Monday, February 18, 2008

Flickr+Library of Congress Images=The Commons

There has been much discussion online and in museum/archive circles about the joint project linking the Library of Congress and the digital photo site Flickr. For a discussion by a friend of Museum Anthropology, see Kim Christen's post on her site Long Road. We recieved the following announcement awhile back from a Flickr staff member and are passing it on here. This is just one of the numerous new projects that are making museum informatics a major center of gravity in our field right now.
Flickr launched a new project called The Commons giving the Flickr community the opportunity to contribute to describing the world’s public photo collections. The project is launching a pilot program with the Library of Congress which has had a Prints & Photographs Online Catalog for some time, comprised of about one million images. As part of this pilot, the Library of Congress has published approximately 3,000 photos from two of its popular existing collections to Flickr:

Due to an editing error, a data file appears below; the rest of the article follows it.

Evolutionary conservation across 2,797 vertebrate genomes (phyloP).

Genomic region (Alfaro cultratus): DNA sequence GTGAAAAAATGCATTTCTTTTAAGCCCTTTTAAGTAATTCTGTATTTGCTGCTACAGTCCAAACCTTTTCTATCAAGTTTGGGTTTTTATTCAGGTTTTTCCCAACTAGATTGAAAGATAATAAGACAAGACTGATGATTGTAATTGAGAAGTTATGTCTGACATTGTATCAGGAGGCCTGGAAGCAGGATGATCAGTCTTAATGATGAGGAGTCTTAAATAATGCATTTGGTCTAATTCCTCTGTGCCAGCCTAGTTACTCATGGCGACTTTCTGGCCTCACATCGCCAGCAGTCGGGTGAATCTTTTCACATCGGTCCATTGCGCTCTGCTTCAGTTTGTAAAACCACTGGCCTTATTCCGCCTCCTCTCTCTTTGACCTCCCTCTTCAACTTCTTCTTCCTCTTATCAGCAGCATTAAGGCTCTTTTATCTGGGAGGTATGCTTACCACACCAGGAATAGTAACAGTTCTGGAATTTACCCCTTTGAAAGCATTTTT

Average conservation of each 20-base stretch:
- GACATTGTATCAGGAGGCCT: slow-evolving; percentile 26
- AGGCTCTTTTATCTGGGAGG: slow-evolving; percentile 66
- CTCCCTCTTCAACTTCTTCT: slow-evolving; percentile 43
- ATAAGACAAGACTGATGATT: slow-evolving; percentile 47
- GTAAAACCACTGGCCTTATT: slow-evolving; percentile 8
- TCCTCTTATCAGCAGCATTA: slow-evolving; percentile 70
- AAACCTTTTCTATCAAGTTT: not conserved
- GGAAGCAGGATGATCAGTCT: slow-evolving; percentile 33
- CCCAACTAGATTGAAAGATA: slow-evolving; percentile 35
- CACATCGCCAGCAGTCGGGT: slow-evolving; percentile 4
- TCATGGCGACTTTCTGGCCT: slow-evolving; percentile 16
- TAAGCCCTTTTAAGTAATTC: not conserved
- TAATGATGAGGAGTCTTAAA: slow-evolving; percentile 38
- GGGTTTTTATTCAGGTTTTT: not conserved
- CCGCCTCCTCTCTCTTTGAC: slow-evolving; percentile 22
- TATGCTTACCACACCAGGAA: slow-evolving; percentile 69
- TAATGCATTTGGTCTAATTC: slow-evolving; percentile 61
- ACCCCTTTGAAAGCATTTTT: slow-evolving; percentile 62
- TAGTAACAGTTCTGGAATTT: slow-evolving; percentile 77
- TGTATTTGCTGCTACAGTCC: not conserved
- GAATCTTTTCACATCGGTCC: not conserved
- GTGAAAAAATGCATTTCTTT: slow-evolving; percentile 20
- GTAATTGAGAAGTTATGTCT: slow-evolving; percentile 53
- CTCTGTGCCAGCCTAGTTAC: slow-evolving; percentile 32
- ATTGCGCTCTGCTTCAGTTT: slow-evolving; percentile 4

1) The Bain Collection of news photos and 2) American Memory: Color Photographs from the Great Depression.

Now, Flickr members can explore historic photos on Flickr and help add a rich layer of insight to photos – by adding tags and comments. The key goal of this project is to show that the meaning of content can become richer when you add more voices to the way it’s described. The project has been a huge success already. Within the first 24 hours of the launch, 4,000 unique tags were created and 500 comments were left in a flurry of enthusiasm from the community.

This relationship demonstrates how cultural entities from two separate ‘worlds’ can collaborate through social web services, and increase accessibility to cultural heritage collections from around the world. Flickr hopes to expand the project with other cultural institutions in the future, allowing members to explore more abundant collections of cultural and historic photos and truly following its vision to be the ‘eyes of the world’.

For more information, check out the Flickr blog posts:

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